astery (Canterbury is very likely to have been the scene), asked him what could be done with the boys who were bred up there. “ They are perverse," he said, " and incorrigible: we never cease beating them day and night, and yet they are always worse than they were before.” “What,” replied Anselm,“ do you never cease beating them ? And what sort of persons do they turn out to be, when they are grown up ?” “Stupid and brutal,” said the abbot. “ Then," answered Anselm,“ how well have you bestowed all your pains in education, when you have educated human beings so as to make brutes of them !” — “ But what else can we do?” said the abbot, abashed at the rebuke, and yet not made sensible that he had proceeded upon a wrong system. “We use all means for compelling them to learn, and yet they make no proficiency.” — “For compelling them?” repeated Anselm. “Tell me, I pray you, Sir Abbot, if you planted a young tree in your garden, and were presently to shut it up so closely on every side that it could powhere push out its branches, what sort of a sapling would it prove to be, when, at a year's end, you came to set it free? Truly a worthless one, with crooked and intertangled boughs; and this from no fault, except your own, in having so unreason. ably cramped it. Certes, it is just thus that ye are doing with your schoolboys. They have been planted as an oblation in the garden of the Church, that they may grow there, and bring forth fruit unto God. But you keep them under a perpetual constraint, by fear, by threats and stripes, so that they are not allowed to enjoy any liberty. And therefore they who suffer under this injudicious oppression acquire such evil thoughts and desires, which grow up like thorns in their mind; and these they feed and cherish, till they have acquired such strength as to resist obstinately every means which you can possibly administer for correcting them. Hence it results, that because they never perceived in you anything of love, anything of compassion, anything of benevolence or kindness towards them, they can have no belief afterward of any. thing good in you, but are persuaded that whatever you did proceeded from hatred and malice; and the miserable consequence is that, as they grow in years, their dispositions being thus contorted, and rendered prone to evil, suspicion and hatred grow with their growth. Having themselves never been trained by any one in true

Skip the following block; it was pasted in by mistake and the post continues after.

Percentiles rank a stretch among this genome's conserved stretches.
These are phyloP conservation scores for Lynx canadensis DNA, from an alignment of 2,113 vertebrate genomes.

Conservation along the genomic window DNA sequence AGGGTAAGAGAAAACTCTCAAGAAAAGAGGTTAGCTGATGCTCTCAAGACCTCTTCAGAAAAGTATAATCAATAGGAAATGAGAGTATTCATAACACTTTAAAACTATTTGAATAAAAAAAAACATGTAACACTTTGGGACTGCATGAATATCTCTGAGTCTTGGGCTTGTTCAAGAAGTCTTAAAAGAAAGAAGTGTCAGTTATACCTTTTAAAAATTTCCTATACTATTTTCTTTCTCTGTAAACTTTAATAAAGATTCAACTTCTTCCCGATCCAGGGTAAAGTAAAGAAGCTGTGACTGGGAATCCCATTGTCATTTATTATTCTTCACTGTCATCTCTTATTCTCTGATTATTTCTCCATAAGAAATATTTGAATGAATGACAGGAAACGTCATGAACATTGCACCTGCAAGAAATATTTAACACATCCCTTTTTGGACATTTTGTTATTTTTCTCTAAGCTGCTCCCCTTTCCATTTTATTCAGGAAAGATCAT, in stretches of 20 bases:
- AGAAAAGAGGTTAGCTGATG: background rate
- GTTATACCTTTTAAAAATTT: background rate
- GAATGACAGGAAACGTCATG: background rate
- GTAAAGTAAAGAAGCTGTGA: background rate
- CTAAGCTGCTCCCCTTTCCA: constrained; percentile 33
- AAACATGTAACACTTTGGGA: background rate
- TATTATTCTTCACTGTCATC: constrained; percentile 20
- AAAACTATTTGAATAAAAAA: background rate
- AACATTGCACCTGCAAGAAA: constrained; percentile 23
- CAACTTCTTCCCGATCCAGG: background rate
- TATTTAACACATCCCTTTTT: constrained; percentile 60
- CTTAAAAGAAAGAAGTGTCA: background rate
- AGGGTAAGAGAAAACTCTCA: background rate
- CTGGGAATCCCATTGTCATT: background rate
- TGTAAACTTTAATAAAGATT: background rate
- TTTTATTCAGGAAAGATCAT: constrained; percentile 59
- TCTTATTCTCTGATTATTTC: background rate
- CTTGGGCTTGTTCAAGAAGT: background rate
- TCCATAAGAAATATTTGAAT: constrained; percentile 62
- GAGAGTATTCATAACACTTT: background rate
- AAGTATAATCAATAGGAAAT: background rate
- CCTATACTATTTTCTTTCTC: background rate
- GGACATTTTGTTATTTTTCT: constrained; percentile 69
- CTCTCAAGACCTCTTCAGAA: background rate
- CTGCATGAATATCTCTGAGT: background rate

charity, they never can look upon others but with a downcast brow, and an eye askant.” It was the best sermon that ever Anselm preached, - one that entitles him to a far more honorable and endearing remembrance than anything which is recorded of him in the civil and ecclesiastical history of England. “For God's sake," he pursued, “ tell me why it is that you treat them in this spirit of annoyance ? Are they not human beings ? are they not your fellow creatures ? Would you that they should do unto you as ye do unto them, if your relative situations were changed, and ye were what they are? But admit that your intention is to form them to good manners by blows and stripes, did you ever know a goldsmith form a plate of gold or silver into a goodly shape only by hammering it? I think not, indeed! But how then? To the end that he may bring his plate into the form desired, he, with his instrument, gently presses it, and taps it gently and carefully, and with gentle touches smooths and shapes it; and so must ye, if ye desire to accomplish your boys in good learning, bestow upon them the alleviation and the aid of paternal compassion and kindness, as well as the use of stripes." The abbot was not yet convinced, but maintained his cause like a sturdy disciplinarian. “What alleviation ?” he asked; “what aid ? ” — “We endeavor to force grave and good manners upon them.” “ Bene quidem," answered Anselm. “ Bread, and any kind of solid food, is good and wholesome for those who are able to eat it; but take an infant from the breast, and give it him instead of his natural food, and you will see him choked by it, rather than comforted and delighted : I need not tell you why. But hold you this for a truth, that, as there is for the weak body and the strong their appropriate food, so is there for the weak and the strong mind. The strong mind delighteth in and is nourished by solid meat, — to wit, by patience in tribulation, by not coveting other men's goods, by turning one cheek to him that smites the other, by praying for his enemies, by loving those that hate him; but he that is yet feeble in the service of God needs to be fed with milk, as a suckling, — that is to say, with gentleness, with benignity, with pity, with cheerful encouragement, with charitable forbearance, and so forth. Adapt ye yourselves thus to the strong and to the weak; and by God's grace ye will, as far as in you lies, bring them all to the service of God.” It is to the credit of the abbot that he no longer resisted the force of this unanswerable reasoning, but groaned and said, “Verily we have erred, and the light of discretion bath not shone in us !” And, falling at Anselm's feet, he confessed his fault, and entreated pardon for the past, and promised amendment for the future.